Nearly six years after it shut down the nation’s largest Islamic charity for alleged ties to terrorism, the U.S. government begins the high-stakes prosecution this week of five top officials of the Holy Land Foundation, accused of funneling money to Palestinian militants.

In a 2001 Rose Garden appearance shortly after Sept. 11, President Bush said the charity was among those that “do business with terror.”

Holy Land officials denied claims that the charity sent funds to Hamas, and tried unsuccessfully to force the U.S. to prove it in court. Ironically, the criminal case gives the charity officials – all but one of whom are U.S. citizens – their first chance to dispute specific allegations that they supported the terrorist group.

But the trial, with opening arguments scheduled for Tuesday, also turns a political spotlight on the Justice Department, which has had spotty success winning convictions when charging Americans with providing material support to terrorists. This case, shrouded in secrecy and heavily dependent on testimony from foreign agents, comes loaded with unique legal challenges.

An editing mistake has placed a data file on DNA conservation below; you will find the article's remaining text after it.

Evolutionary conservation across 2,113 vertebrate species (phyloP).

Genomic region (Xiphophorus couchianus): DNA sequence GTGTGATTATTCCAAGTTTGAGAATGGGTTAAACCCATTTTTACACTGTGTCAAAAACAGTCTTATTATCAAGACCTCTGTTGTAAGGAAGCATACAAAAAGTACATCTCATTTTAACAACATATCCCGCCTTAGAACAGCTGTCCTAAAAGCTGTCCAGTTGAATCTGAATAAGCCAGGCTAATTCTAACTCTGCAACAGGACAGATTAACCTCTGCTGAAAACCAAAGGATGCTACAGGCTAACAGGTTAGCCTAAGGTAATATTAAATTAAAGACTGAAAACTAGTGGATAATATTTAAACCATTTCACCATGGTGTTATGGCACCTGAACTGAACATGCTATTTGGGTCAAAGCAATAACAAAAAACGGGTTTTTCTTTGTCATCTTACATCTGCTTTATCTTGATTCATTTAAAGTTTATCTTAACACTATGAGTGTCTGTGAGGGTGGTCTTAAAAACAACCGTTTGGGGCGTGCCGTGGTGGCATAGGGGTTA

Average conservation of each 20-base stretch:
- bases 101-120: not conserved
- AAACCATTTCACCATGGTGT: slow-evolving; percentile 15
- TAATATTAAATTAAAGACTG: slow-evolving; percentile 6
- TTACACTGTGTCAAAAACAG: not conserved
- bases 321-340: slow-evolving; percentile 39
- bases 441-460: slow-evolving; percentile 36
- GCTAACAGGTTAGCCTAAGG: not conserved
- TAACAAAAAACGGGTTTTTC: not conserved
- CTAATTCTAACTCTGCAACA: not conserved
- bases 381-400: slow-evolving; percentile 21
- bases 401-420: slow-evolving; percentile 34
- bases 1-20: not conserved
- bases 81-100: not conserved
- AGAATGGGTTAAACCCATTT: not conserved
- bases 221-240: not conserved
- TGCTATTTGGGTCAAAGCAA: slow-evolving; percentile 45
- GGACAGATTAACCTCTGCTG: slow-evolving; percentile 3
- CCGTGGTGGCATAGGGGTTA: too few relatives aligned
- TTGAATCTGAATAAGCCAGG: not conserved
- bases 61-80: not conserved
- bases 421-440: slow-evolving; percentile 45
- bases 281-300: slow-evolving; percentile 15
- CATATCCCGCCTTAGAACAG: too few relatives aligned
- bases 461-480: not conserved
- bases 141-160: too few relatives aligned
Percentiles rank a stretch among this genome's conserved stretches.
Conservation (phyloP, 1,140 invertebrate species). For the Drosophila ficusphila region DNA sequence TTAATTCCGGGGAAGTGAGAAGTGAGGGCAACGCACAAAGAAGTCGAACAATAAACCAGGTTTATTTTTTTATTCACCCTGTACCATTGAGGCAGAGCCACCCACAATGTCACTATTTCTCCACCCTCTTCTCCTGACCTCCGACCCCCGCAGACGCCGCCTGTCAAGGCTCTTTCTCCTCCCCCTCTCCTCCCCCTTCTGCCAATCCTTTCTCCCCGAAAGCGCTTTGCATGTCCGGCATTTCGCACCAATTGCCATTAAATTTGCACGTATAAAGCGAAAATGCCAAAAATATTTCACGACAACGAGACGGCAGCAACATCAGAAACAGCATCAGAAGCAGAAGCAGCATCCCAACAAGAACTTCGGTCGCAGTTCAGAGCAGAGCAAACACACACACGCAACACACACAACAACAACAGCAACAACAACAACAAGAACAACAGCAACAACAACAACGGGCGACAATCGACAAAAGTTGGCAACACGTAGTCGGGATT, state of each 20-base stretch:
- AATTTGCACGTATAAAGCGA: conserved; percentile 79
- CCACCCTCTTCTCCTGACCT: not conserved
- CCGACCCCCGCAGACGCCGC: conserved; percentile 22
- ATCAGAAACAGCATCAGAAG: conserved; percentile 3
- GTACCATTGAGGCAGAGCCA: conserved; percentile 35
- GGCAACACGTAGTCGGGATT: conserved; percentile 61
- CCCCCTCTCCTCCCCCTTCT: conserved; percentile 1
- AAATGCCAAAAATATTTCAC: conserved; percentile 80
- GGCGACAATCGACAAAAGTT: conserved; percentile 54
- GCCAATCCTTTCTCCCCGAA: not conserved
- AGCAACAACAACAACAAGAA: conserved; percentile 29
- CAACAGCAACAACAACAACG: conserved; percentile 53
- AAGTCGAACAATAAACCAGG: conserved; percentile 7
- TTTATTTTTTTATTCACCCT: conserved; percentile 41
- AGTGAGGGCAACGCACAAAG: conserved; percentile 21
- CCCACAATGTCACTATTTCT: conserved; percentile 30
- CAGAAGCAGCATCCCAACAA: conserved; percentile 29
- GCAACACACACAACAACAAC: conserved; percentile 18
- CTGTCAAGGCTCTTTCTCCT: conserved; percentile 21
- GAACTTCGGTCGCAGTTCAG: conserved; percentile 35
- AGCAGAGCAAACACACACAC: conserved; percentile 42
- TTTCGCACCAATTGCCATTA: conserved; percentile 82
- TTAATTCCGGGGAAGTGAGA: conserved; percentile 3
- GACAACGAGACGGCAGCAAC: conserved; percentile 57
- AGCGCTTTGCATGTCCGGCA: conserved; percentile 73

The government’s case has drawn special attention from inside and outside the U.S. Muslim community for an indictment that also lists about 300 individuals and groups as unindicted co-conspirators – among them long-established and U.S.-based organizations engaged in traditional lobbying efforts.

Ibrahim Hooper, a spokesman for the Washington-based Council on American Islamic Relations, one of the groups listed as an unindicted co-conspirator, accused prosecutors of using smears and “McCarthyite tactics.” He called it an “attempt to marginalize and disenfranchise mainstream Muslim groups.”

In response to a similar listing of the 44-year-old Islamic Society of North America, based in Indiana, President Ingrid Mattson issued a statement saying: “ISNA is not now, and never has been, involved in any covert or illegal activity, and has never supported any terrorist organizations.”


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